According to the statement, Pakistan has prepared a draft Memorandum of Understanding (MoU) on the establishment of the markets with Afghanistan.

The statement noted that the MoU has covered “all the modalities including the proposed list of items to be traded in these markets and locations where the border markets are to be established, the composition of Border Market Management Committees, which will oversee the smooth working of the markets, the medium of exchange and dispute settlement.”

“Once, formally established, the people friendly initiative of JBTMs of Prime Minister of Pakistan is expected to uplift the economic and social wellbeing of the people living across Pak-Afghan border,” the statement read.

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NATO facing difficult dilemma on whether to leave or stay: Stoltenberg

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(Last Updated On: November 30, 2020)

NATO Secretary-General Jens Stoltenberg said Monday that “no one wants to stay in Afghanistan longer than necessary.”

Addressing an online press conference ahead of the NATO Ministers of Foreign Affairs meeting, Stoltenberg stated the organization’s training mission continues despite the US’ decision to further reduce troop levels in Afghanistan.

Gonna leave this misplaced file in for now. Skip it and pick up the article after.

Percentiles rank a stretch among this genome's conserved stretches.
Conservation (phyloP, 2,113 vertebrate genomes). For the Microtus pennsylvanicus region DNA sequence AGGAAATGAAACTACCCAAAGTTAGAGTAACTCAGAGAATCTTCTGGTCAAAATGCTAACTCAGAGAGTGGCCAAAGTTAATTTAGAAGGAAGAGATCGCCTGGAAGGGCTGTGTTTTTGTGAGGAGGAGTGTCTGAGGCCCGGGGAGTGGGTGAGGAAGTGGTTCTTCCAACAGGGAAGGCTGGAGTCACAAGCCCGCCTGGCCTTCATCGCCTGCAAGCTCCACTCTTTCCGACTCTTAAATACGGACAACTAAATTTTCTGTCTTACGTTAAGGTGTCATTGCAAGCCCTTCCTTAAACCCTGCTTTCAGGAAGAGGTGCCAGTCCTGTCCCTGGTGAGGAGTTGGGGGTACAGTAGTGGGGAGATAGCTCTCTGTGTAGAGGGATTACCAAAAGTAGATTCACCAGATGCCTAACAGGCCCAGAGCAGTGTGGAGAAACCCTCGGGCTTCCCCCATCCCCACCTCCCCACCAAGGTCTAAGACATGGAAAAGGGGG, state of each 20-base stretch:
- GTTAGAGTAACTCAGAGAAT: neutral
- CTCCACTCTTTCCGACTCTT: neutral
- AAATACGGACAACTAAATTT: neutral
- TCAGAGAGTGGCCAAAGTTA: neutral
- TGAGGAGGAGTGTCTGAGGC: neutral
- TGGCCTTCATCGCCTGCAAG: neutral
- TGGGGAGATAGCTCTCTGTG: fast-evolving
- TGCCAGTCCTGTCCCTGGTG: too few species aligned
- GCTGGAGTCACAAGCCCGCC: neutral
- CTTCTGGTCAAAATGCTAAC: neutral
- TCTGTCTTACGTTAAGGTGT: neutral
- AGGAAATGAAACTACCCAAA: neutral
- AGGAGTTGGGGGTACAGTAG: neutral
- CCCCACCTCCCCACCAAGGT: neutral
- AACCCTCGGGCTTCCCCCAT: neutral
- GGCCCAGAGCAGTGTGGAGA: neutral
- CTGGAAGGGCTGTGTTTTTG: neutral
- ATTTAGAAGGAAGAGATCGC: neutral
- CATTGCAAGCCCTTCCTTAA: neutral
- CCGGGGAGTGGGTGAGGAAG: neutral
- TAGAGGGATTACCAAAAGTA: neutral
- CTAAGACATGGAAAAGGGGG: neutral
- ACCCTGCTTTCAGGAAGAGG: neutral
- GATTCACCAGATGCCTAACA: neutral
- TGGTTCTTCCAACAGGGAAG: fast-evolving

This comes after outgoing US President Donald Trump decided to further reduce American forces in Afghanistan from around 4,000 to 2,500, as part of the Doha deal which was signed between the US and the Taliban in February.

Stoltenberg, meanwhile, stated that the alliance forces would assess their presence in Afghanistan in the next few months.

“In the months ahead, we will continue to assess our presence based on conditions on the ground,” he noted.

“We face a difficult dilemma, whether to leave and risk that Afghanistan becomes once again a safe haven for international terrorists. Or stay, and risk a longer mission, with renewed violence,” he said.

According to the Doha deal, the US should pull all its troops out of Afghanistan by May.

But US Secretary of State Mike Pompeo told Fox News last week that the full withdrawal remains based on a set of conditions on the ground.

“That was what we’d agreed to. We have made some progress. We’ve had significant prisoner releases. We have violence levels that have reduced risks to Americans significantly over this time period since February of last year,” Pompeo stated.